Scientists of the Hubble project showed a fantastic image of galactic clusters.
The galaxies are rather randomly distributed in space. Some live alone, others swarm hundreds of them together, interacting with each other with the forces of gravity.
For example, our own native Milky Way galaxy is a member of the Local Group, which in turn is part of the Virgin Group, which in turn is part of 100,000 galaxies of the giant super cluster Laniakea.
The cluster of galaxies, which is presented in this photo, is known under the designation SDSS J0333 + 0651. Such galactic groups can help astronomers understand how our universe was born and formed, as well as all its inhabitants.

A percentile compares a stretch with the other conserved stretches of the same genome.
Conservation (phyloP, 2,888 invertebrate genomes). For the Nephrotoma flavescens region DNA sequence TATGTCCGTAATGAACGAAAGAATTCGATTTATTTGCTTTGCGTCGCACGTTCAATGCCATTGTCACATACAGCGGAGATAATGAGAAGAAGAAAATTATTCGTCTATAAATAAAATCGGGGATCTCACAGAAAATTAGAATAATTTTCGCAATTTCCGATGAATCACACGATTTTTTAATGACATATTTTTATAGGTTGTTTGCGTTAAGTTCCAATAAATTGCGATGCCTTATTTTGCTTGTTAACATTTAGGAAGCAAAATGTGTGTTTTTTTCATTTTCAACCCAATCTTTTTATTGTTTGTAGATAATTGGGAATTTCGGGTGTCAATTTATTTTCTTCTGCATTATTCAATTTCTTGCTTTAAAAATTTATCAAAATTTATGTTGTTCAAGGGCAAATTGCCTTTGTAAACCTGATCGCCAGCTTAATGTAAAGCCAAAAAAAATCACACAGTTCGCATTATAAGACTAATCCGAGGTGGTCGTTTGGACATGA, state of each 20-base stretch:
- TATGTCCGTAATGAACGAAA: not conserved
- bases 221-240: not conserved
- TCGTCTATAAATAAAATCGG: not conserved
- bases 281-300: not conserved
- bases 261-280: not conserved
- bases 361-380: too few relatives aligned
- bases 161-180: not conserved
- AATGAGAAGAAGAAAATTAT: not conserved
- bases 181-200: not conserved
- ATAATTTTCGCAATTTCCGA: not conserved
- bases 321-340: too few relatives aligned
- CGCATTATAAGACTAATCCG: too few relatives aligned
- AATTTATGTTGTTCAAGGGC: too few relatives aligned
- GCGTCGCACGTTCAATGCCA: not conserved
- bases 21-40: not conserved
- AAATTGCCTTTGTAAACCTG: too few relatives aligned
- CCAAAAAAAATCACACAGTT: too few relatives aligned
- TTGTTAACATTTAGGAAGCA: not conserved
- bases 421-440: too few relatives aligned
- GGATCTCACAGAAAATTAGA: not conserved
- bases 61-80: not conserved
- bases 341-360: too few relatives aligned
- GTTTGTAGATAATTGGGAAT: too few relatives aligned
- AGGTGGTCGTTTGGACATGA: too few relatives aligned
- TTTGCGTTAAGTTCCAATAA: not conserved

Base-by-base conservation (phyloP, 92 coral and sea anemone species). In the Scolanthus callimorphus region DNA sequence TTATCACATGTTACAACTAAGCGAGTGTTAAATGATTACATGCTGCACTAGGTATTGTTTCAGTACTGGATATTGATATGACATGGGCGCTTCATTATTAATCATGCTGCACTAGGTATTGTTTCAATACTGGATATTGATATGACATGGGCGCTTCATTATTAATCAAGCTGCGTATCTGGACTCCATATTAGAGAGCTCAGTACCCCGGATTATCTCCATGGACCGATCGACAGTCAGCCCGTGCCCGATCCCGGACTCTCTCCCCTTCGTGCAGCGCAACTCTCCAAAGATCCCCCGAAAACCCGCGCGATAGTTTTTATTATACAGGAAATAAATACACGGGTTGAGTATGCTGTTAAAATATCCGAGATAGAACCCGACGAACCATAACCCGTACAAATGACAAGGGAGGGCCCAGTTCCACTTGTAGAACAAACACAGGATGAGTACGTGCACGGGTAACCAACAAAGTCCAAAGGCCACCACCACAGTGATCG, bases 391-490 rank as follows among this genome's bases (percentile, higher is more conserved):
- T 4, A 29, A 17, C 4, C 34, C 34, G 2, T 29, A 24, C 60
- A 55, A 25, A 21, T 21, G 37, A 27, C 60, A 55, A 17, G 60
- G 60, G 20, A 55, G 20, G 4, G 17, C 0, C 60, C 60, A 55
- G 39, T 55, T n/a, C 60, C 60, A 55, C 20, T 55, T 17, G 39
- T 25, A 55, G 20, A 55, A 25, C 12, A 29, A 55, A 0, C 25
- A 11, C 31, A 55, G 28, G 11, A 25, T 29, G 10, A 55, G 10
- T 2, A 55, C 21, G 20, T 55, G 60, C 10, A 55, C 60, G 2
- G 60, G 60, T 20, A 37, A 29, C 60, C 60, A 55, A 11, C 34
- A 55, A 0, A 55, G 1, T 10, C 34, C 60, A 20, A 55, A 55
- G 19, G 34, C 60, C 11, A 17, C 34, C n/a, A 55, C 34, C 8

The galaxy cluster SDSS J0333 + 0651 was photographed in studies of stellar formation in extensive galaxies. As a rule, star-forming regions are not very large and extend in outer space only a few hundred light-years. However, it is very difficult for telescopes to determine the exact distance of star forming regions in galaxies. To facilitate this task, astronomers use galactic clusters with powerful gravity that warps space and time and creates a so-called lens that helps to know the more accurate distances of these regions.